The authors choose a bunch of semi-connected questions to throw out there, but don’t do any analysis and then choose random parents to interview to frame the data. There’s two guys with negative views toward education (US schools worse than the UK and teachers give too much homework because they’re too lazy to teach themselves) and the teacher worried schools aren’t rigorous enough. I think they misquote him via summary about money “not determining whether the students succeed or fail.” I think he just means that his affluent community has decently funded schools, while their summary of his words could be construed to support the reform “money doesn’t matter” meme.

    They mention the finding that parents are satisfied with their schools, but never follow up on any of the positive findings.

  12. Anyone else noticing that a lot of the numbers don’t even add up to 100% ? ‘About half’ implies the number is less than 50%, then 11%, then 27%…even if you credited it at the full 50%, you add the other 38% and you get 88%, not 100%. Maybe the AP is the one who needs to be taking standardized tests…in 1st grade mathematics.

    • Some respondents could be dropping out of the survey. It is a long survey.
      This is just one possibility– I don’t have the numbers in front of me.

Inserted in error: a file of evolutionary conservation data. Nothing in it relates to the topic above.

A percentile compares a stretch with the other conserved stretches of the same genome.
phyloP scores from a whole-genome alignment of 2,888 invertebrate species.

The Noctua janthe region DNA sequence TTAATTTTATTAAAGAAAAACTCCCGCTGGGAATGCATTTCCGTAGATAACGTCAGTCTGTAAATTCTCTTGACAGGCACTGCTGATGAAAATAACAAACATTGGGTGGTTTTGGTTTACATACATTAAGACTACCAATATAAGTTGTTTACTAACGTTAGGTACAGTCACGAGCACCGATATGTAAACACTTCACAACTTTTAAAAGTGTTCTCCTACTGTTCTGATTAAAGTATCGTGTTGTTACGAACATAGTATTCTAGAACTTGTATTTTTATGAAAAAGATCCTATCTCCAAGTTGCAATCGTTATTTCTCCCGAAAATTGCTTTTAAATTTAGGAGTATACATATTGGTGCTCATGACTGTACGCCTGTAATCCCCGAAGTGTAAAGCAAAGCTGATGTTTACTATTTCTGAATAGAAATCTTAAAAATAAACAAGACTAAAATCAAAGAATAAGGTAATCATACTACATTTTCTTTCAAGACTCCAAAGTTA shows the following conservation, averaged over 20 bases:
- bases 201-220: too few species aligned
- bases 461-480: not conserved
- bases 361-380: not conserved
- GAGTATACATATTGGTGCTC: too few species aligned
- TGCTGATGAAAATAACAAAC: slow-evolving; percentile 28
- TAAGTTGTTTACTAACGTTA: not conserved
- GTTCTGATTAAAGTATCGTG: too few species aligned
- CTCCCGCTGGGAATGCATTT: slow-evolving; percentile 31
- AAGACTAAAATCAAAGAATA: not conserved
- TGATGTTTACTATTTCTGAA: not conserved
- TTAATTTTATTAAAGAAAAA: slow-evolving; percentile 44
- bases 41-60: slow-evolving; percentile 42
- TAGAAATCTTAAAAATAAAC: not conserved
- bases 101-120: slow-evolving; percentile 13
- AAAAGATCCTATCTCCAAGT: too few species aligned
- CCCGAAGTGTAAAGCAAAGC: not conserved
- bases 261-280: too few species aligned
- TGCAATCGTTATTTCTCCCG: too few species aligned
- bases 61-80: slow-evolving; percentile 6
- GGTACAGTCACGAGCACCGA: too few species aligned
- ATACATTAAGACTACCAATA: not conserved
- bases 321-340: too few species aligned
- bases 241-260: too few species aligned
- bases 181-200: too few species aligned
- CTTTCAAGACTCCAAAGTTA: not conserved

• bernie1815 permalink

        The AP is reporting % and does not appear to tabulate actual numbers of responses for all questions – so we do not know whether respondents are dropping out of the survey.

        I think, based on a quick review, that the “Don’t Know” categories accounts for the fact that the numbers do not add up to 100%.

  13. Beth Flynn permalink

    I think you should send a link to your blog to the AP. I sent them an e-mail yesterday after reading the article and reviewing the survey (which does not have any information broken out by race but they gave information about it in the article). They have “values and principles” which they, obviously, didn’t follow when writing the article: Here is their e-mail address: Maybe if enough people call them on their dishonest reporting, they’ll get back to actually reporting the news. I sent them links to conferences for people interested in investing in education and told them THAT is the story they should be investigating.

  14. Cosmic Tinker permalink

    Here’s another one for you, Mercedes, enlightening info about the CREDO study:

    • bernie1815 permalink

      Cosmic Tinker:
      I agree. If the Louisiana DOE has no acceptable rationale for denying Research on Reforms access to the same student data as used for the CREDO report then the report should be viewed with skepticism. Transparency and replication are essential.

      Of course, Research on Reform’s hypothesis may be proved wrong but they clearly should have the opportunity to test it.

Trackbacks & Pingbacks

  1. Associated Press Propaganda: What the AP Survey Really Shows | deutsch29 ← NPE News Briefs
  2. How the AP Turned a Survey into Propaganda | Diane Ravitch's blog
  3. Mercedes Schneider: What You Should Know About the Deceptive AP Report on Standardized Testing | Political Ration
  4. Mercedes Schneider: What You Should Know About the Deceptive AP Report on Standardized Testing | Both Sides Clash
  5. Schneider to David Brooks: Common Core Does Not Encourage Opinion Writing Like Yours (UPDATE) | Diane Ravitch's blog